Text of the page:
Missed Jury Duty: Phone Scam Overview

Missed Jury Duty Phone Scam If you are a U.S. citizen, 18-years-old and older, you may be summoned for jury duty. Many people dread their jury summons and may even choose to ignore it. Having to skip work to sit on a jury could pose financial hardships, or perhaps you may be traveling during the period in which you were summoned. Whatever your reason for not being able to serve on jury duty is, you should never ignore your summons.

If you do ignore your jury duty service you could be making yourself vulnerable to scammers, and actual legal problems. Here's how you can identify jury duty phone scams.

A Call at Work or Home

A caller claiming to be from your local law enforcement or county clerk's office will call you and inform you that because you missed your jury duty you now face jail time. The caller gives you the option of immediately paying a fine to avoid such legal problems, many people will panic and pay this "fine" without questioning the scammer's story.

The jury duty phone call is also often referred to as the sheriff's office phone scam because typically the scammer is disguising their number as your local sheriff's phone number using caller ID spoofing.

Noticing the Red Flags

It's important to remember these three things when you get a call from someone claiming that you missed jury duty:

  1. Courts will never ask for personal information from you over the phone.You made need to fill out a questionnaire when you report for jury duty, but this will never be over the phone.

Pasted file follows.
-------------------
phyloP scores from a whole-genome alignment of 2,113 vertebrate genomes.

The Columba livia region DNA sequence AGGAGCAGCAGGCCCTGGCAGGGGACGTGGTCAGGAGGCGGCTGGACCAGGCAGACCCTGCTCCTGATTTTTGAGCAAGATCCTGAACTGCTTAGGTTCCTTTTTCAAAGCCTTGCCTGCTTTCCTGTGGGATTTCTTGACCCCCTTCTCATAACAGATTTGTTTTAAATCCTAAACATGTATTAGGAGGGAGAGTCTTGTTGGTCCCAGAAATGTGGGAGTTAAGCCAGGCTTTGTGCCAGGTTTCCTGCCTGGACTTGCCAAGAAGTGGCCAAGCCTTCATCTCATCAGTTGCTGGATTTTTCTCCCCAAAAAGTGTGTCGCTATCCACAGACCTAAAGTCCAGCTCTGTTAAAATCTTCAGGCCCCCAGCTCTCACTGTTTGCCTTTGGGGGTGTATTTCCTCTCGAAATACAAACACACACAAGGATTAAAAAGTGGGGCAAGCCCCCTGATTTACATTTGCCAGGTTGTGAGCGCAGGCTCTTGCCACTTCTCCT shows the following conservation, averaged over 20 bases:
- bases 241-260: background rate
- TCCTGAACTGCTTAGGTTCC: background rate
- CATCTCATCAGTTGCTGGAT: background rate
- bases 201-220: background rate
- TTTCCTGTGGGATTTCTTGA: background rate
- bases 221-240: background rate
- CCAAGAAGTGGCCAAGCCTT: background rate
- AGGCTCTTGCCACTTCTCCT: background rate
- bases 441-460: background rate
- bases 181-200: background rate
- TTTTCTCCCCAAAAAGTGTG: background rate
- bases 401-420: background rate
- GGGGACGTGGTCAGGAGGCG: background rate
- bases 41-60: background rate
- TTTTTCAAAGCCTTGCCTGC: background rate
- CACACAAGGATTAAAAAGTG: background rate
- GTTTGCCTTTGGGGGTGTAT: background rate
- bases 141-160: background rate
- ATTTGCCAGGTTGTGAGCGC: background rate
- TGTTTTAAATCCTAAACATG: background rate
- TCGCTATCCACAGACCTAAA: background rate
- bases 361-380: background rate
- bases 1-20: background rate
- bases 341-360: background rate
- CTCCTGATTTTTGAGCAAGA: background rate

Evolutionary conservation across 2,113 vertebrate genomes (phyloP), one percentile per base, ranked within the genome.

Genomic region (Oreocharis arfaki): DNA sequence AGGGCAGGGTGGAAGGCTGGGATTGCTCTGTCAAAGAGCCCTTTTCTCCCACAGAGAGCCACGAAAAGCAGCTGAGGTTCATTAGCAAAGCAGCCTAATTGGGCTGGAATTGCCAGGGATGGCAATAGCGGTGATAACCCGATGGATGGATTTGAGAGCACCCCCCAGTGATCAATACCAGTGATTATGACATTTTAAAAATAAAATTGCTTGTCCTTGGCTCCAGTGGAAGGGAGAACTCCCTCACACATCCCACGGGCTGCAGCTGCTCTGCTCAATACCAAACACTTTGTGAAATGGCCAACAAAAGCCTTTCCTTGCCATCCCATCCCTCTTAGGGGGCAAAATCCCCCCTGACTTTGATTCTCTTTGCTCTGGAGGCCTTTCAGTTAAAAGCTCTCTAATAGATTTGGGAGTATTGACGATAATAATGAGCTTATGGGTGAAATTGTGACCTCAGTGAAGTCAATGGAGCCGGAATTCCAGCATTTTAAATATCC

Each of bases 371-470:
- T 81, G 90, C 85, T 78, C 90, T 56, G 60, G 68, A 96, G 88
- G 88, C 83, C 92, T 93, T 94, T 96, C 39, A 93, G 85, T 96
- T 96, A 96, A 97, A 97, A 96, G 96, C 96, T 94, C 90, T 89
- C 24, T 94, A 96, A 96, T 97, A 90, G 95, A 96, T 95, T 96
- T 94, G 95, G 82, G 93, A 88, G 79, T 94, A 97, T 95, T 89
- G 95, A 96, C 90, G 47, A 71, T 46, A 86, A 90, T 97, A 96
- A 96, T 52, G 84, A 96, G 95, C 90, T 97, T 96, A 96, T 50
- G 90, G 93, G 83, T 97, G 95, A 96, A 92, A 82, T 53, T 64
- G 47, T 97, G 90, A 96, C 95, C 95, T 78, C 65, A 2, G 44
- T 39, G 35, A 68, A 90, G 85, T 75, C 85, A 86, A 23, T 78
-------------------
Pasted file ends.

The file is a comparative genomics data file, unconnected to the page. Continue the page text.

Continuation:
2. Your jury duty summons will always be delivered by U.S. mail.You will always receive your jury duty summons by mail and if you do not then you do not have jury duty. If you feel that you may have lost of misplaced your summons you can contact your local federal district court.
  3. You could be arrested or fined for missing jury duty, but you will always be sent an official court summons before any of this happens. There could be real legal consequences if you ignore your summons, it's always best to report to jury duty and if you have a valid reason for not being able to serve you are usually excused.

Who to Contact

If you've been contacted by a jury duty scammer you should report it immediately to the Clerk of Court's office of your local U.S. District Court and your local law enforcement if the caller was impersonating them.

You can also help warn others by reporting scam calls in CallerSmart's iPhone caller ID app. If you don't have an iPhone you can still run a reverse phone look up on our website and leave your feedback.